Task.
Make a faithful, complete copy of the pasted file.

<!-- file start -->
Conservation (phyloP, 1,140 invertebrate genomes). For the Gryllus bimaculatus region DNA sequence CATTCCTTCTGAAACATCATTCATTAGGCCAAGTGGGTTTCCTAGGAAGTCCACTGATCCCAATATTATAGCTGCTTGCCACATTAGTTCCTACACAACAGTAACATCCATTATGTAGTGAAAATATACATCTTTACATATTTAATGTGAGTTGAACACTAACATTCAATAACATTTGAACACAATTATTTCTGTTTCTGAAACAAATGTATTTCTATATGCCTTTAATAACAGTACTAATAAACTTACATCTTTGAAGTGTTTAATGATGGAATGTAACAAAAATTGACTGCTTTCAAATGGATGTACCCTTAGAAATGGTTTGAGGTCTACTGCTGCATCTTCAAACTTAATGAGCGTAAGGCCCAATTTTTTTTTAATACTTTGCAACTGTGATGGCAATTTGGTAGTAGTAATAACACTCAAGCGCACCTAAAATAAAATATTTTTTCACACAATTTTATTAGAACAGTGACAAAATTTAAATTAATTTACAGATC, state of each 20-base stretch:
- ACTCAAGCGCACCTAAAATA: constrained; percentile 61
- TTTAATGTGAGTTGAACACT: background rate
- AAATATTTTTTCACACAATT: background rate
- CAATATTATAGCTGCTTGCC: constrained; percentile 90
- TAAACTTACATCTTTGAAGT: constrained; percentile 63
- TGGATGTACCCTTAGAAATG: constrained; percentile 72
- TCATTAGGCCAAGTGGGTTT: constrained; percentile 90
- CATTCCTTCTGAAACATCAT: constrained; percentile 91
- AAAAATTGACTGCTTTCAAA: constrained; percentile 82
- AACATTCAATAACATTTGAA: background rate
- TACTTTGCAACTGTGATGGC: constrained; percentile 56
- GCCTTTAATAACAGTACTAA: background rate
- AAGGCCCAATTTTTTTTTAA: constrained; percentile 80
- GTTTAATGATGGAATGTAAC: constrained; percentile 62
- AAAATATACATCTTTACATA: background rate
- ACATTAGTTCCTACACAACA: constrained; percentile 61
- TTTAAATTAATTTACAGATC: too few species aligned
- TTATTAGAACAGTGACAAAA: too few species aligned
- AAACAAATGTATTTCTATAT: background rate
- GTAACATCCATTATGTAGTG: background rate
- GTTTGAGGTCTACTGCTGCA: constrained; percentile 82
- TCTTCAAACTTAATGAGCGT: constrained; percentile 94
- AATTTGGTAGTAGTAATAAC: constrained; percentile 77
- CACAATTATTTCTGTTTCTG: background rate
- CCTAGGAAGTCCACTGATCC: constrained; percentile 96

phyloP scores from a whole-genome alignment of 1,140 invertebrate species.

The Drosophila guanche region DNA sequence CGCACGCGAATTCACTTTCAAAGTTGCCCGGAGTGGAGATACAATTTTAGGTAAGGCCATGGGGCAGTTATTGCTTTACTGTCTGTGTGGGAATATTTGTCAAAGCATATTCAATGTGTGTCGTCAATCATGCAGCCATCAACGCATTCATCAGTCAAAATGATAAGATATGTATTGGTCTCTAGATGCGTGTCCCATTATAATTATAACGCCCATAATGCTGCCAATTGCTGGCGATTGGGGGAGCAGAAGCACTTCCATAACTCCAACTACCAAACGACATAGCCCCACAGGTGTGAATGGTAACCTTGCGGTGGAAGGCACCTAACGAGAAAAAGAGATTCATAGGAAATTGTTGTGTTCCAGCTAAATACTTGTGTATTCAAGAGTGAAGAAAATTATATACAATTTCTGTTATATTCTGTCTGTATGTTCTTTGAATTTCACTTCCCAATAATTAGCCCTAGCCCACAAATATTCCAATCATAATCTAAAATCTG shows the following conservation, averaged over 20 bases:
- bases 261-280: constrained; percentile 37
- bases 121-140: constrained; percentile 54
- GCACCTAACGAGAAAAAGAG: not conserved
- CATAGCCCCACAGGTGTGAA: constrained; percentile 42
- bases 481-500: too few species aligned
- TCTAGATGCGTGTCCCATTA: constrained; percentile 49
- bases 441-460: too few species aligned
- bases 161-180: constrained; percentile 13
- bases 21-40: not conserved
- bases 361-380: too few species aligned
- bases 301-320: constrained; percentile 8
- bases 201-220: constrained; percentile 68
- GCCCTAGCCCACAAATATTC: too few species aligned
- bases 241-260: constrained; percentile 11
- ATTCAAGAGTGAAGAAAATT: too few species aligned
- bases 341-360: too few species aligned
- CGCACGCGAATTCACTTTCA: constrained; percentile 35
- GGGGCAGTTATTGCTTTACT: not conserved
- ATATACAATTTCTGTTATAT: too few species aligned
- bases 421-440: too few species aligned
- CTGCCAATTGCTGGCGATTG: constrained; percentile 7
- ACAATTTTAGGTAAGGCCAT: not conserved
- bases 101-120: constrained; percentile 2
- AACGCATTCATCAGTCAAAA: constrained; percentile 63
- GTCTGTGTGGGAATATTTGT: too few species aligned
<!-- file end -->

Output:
Conservation (phyloP, 1,140 invertebrate genomes). For the Gryllus bimaculatus region DNA sequence CATTCCTTCTGAAACATCATTCATTAGGCCAAGTGGGTTTCCTAGGAAGTCCACTGATCCCAATATTATAGCTGCTTGCCACATTAGTTCCTACACAACAGTAACATCCATTATGTAGTGAAAATATACATCTTTACATATTTAATGTGAGTTGAACACTAACATTCAATAACATTTGAACACAATTATTTCTGTTTCTGAAACAAATGTATTTCTATATGCCTTTAATAACAGTACTAATAAACTTACATCTTTGAAGTGTTTAATGATGGAATGTAACAAAAATTGACTGCTTTCAAATGGATGTACCCTTAGAAATGGTTTGAGGTCTACTGCTGCATCTTCAAACTTAATGAGCGTAAGGCCCAATTTTTTTTTAATACTTTGCAACTGTGATGGCAATTTGGTAGTAGTAATAACACTCAAGCGCACCTAAAATAAAATATTTTTTCACACAATTTTATTAGAACAGTGACAAAATTTAAATTAATTTACAGATC, state of each 20-base stretch:
- ACTCAAGCGCACCTAAAATA: constrained; percentile 61
- TTTAATGTGAGTTGAACACT: background rate
- AAATATTTTTTCACACAATT: background rate
- CAATATTATAGCTGCTTGCC: constrained; percentile 90
- TAAACTTACATCTTTGAAGT: constrained; percentile 63
- TGGATGTACCCTTAGAAATG: constrained; percentile 72
- TCATTAGGCCAAGTGGGTTT: constrained; percentile 90
- CATTCCTTCTGAAACATCAT: constrained; percentile 91
- AAAAATTGACTGCTTTCAAA: constrained; percentile 82
- AACATTCAATAACATTTGAA: background rate
- TACTTTGCAACTGTGATGGC: constrained; percentile 56
- GCCTTTAATAACAGTACTAA: background rate
- AAGGCCCAATTTTTTTTTAA: constrained; percentile 80
- GTTTAATGATGGAATGTAAC: constrained; percentile 62
- AAAATATACATCTTTACATA: background rate
- ACATTAGTTCCTACACAACA: constrained; percentile 61
- TTTAAATTAATTTACAGATC: too few species aligned
- TTATTAGAACAGTGACAAAA: too few species aligned
- AAACAAATGTATTTCTATAT: background rate
- GTAACATCCATTATGTAGTG: background rate
- GTTTGAGGTCTACTGCTGCA: constrained; percentile 82
- TCTTCAAACTTAATGAGCGT: constrained; percentile 94
- AATTTGGTAGTAGTAATAAC: constrained; percentile 77
- CACAATTATTTCTGTTTCTG: background rate
- CCTAGGAAGTCCACTGATCC: constrained; percentile 96

phyloP scores from a whole-genome alignment of 1,140 invertebrate species.

The Drosophila guanche region DNA sequence CGCACGCGAATTCACTTTCAAAGTTGCCCGGAGTGGAGATACAATTTTAGGTAAGGCCATGGGGCAGTTATTGCTTTACTGTCTGTGTGGGAATATTTGTCAAAGCATATTCAATGTGTGTCGTCAATCATGCAGCCATCAACGCATTCATCAGTCAAAATGATAAGATATGTATTGGTCTCTAGATGCGTGTCCCATTATAATTATAACGCCCATAATGCTGCCAATTGCTGGCGATTGGGGGAGCAGAAGCACTTCCATAACTCCAACTACCAAACGACATAGCCCCACAGGTGTGAATGGTAACCTTGCGGTGGAAGGCACCTAACGAGAAAAAGAGATTCATAGGAAATTGTTGTGTTCCAGCTAAATACTTGTGTATTCAAGAGTGAAGAAAATTATATACAATTTCTGTTATATTCTGTCTGTATGTTCTTTGAATTTCACTTCCCAATAATTAGCCCTAGCCCACAAATATTCCAATCATAATCTAAAATCTG shows the following conservation, averaged over 20 bases:
- bases 261-280: constrained; percentile 37
- bases 121-140: constrained; percentile 54
- GCACCTAACGAGAAAAAGAG: not conserved
- CATAGCCCCACAGGTGTGAA: constrained; percentile 42
- bases 481-500: too few species aligned
- TCTAGATGCGTGTCCCATTA: constrained; percentile 49
- bases 441-460: too few species aligned
- bases 161-180: constrained; percentile 13
- bases 21-40: not conserved
- bases 361-380: too few species aligned
- bases 301-320: constrained; percentile 8
- bases 201-220: constrained; percentile 68
- GCCCTAGCCCACAAATATTC: too few species aligned
- bases 241-260: constrained; percentile 11
- ATTCAAGAGTGAAGAAAATT: too few species aligned
- bases 341-360: too few species aligned
- CGCACGCGAATTCACTTTCA: constrained; percentile 35
- GGGGCAGTTATTGCTTTACT: not conserved
- ATATACAATTTCTGTTATAT: too few species aligned
- bases 421-440: too few species aligned
- CTGCCAATTGCTGGCGATTG: constrained; percentile 7
- ACAATTTTAGGTAAGGCCAT: not conserved
- bases 101-120: constrained; percentile 2
- AACGCATTCATCAGTCAAAA: constrained; percentile 63
- GTCTGTGTGGGAATATTTGT: too few species aligned